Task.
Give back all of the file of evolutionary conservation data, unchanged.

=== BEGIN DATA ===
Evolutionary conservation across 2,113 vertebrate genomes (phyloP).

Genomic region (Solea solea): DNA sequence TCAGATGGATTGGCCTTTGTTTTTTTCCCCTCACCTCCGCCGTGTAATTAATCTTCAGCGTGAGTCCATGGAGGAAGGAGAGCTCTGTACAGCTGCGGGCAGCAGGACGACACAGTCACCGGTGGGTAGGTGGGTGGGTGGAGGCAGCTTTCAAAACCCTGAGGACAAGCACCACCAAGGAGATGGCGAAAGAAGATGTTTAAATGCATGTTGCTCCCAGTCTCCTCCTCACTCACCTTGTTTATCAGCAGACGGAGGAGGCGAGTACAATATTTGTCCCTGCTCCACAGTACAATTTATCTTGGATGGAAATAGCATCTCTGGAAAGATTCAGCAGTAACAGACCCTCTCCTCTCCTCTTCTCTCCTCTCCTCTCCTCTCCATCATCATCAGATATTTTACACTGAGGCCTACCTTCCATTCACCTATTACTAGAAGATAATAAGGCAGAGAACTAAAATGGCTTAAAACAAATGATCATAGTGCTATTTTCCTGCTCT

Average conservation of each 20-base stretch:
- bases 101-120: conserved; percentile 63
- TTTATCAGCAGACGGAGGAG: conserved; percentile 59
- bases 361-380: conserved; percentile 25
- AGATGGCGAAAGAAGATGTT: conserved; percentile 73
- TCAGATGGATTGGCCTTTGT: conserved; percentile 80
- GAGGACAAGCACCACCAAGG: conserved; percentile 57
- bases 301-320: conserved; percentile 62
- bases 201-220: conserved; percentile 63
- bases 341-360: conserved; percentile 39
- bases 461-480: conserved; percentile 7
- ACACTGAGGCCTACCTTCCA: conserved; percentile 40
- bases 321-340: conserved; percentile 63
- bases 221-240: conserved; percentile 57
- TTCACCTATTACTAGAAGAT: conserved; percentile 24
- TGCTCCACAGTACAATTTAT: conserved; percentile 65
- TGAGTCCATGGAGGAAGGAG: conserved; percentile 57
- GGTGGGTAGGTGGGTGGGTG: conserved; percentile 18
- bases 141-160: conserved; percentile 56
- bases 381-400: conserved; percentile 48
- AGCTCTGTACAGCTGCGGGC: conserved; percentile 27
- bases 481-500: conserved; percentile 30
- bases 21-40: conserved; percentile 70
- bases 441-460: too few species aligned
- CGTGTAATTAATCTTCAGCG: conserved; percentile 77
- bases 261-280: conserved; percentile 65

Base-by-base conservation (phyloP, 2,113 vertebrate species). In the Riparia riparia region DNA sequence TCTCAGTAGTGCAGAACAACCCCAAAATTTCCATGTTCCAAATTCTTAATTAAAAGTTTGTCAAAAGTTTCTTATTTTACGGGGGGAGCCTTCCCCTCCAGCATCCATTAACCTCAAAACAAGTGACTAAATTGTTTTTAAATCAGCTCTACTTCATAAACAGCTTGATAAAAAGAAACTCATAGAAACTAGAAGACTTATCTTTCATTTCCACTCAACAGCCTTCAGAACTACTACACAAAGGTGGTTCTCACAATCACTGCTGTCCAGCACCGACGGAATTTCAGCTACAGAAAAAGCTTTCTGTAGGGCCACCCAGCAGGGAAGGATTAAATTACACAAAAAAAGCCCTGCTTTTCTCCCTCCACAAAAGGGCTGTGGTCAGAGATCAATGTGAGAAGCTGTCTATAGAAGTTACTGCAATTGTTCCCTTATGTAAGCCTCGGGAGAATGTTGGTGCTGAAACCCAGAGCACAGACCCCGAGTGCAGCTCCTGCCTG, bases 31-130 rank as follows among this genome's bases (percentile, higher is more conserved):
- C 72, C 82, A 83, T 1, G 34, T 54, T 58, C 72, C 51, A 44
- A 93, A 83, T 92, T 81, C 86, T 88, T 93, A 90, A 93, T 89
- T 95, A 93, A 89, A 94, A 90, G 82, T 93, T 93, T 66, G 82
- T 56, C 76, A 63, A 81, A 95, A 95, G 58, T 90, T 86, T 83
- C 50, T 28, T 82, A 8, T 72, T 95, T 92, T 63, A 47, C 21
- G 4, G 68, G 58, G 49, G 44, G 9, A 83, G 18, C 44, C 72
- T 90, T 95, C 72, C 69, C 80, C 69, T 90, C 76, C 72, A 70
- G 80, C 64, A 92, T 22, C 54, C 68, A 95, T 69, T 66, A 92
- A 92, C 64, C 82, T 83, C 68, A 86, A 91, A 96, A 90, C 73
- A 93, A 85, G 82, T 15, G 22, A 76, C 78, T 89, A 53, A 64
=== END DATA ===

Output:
Evolutionary conservation across 2,113 vertebrate genomes (phyloP).

Genomic region (Solea solea): DNA sequence TCAGATGGATTGGCCTTTGTTTTTTTCCCCTCACCTCCGCCGTGTAATTAATCTTCAGCGTGAGTCCATGGAGGAAGGAGAGCTCTGTACAGCTGCGGGCAGCAGGACGACACAGTCACCGGTGGGTAGGTGGGTGGGTGGAGGCAGCTTTCAAAACCCTGAGGACAAGCACCACCAAGGAGATGGCGAAAGAAGATGTTTAAATGCATGTTGCTCCCAGTCTCCTCCTCACTCACCTTGTTTATCAGCAGACGGAGGAGGCGAGTACAATATTTGTCCCTGCTCCACAGTACAATTTATCTTGGATGGAAATAGCATCTCTGGAAAGATTCAGCAGTAACAGACCCTCTCCTCTCCTCTTCTCTCCTCTCCTCTCCTCTCCATCATCATCAGATATTTTACACTGAGGCCTACCTTCCATTCACCTATTACTAGAAGATAATAAGGCAGAGAACTAAAATGGCTTAAAACAAATGATCATAGTGCTATTTTCCTGCTCT

Average conservation of each 20-base stretch:
- bases 101-120: conserved; percentile 63
- TTTATCAGCAGACGGAGGAG: conserved; percentile 59
- bases 361-380: conserved; percentile 25
- AGATGGCGAAAGAAGATGTT: conserved; percentile 73
- TCAGATGGATTGGCCTTTGT: conserved; percentile 80
- GAGGACAAGCACCACCAAGG: conserved; percentile 57
- bases 301-320: conserved; percentile 62
- bases 201-220: conserved; percentile 63
- bases 341-360: conserved; percentile 39
- bases 461-480: conserved; percentile 7
- ACACTGAGGCCTACCTTCCA: conserved; percentile 40
- bases 321-340: conserved; percentile 63
- bases 221-240: conserved; percentile 57
- TTCACCTATTACTAGAAGAT: conserved; percentile 24
- TGCTCCACAGTACAATTTAT: conserved; percentile 65
- TGAGTCCATGGAGGAAGGAG: conserved; percentile 57
- GGTGGGTAGGTGGGTGGGTG: conserved; percentile 18
- bases 141-160: conserved; percentile 56
- bases 381-400: conserved; percentile 48
- AGCTCTGTACAGCTGCGGGC: conserved; percentile 27
- bases 481-500: conserved; percentile 30
- bases 21-40: conserved; percentile 70
- bases 441-460: too few species aligned
- CGTGTAATTAATCTTCAGCG: conserved; percentile 77
- bases 261-280: conserved; percentile 65

Base-by-base conservation (phyloP, 2,113 vertebrate species). In the Riparia riparia region DNA sequence TCTCAGTAGTGCAGAACAACCCCAAAATTTCCATGTTCCAAATTCTTAATTAAAAGTTTGTCAAAAGTTTCTTATTTTACGGGGGGAGCCTTCCCCTCCAGCATCCATTAACCTCAAAACAAGTGACTAAATTGTTTTTAAATCAGCTCTACTTCATAAACAGCTTGATAAAAAGAAACTCATAGAAACTAGAAGACTTATCTTTCATTTCCACTCAACAGCCTTCAGAACTACTACACAAAGGTGGTTCTCACAATCACTGCTGTCCAGCACCGACGGAATTTCAGCTACAGAAAAAGCTTTCTGTAGGGCCACCCAGCAGGGAAGGATTAAATTACACAAAAAAAGCCCTGCTTTTCTCCCTCCACAAAAGGGCTGTGGTCAGAGATCAATGTGAGAAGCTGTCTATAGAAGTTACTGCAATTGTTCCCTTATGTAAGCCTCGGGAGAATGTTGGTGCTGAAACCCAGAGCACAGACCCCGAGTGCAGCTCCTGCCTG, bases 31-130 rank as follows among this genome's bases (percentile, higher is more conserved):
- C 72, C 82, A 83, T 1, G 34, T 54, T 58, C 72, C 51, A 44
- A 93, A 83, T 92, T 81, C 86, T 88, T 93, A 90, A 93, T 89
- T 95, A 93, A 89, A 94, A 90, G 82, T 93, T 93, T 66, G 82
- T 56, C 76, A 63, A 81, A 95, A 95, G 58, T 90, T 86, T 83
- C 50, T 28, T 82, A 8, T 72, T 95, T 92, T 63, A 47, C 21
- G 4, G 68, G 58, G 49, G 44, G 9, A 83, G 18, C 44, C 72
- T 90, T 95, C 72, C 69, C 80, C 69, T 90, C 76, C 72, A 70
- G 80, C 64, A 92, T 22, C 54, C 68, A 95, T 69, T 66, A 92
- A 92, C 64, C 82, T 83, C 68, A 86, A 91, A 96, A 90, C 73
- A 93, A 85, G 82, T 15, G 22, A 76, C 78, T 89, A 53, A 64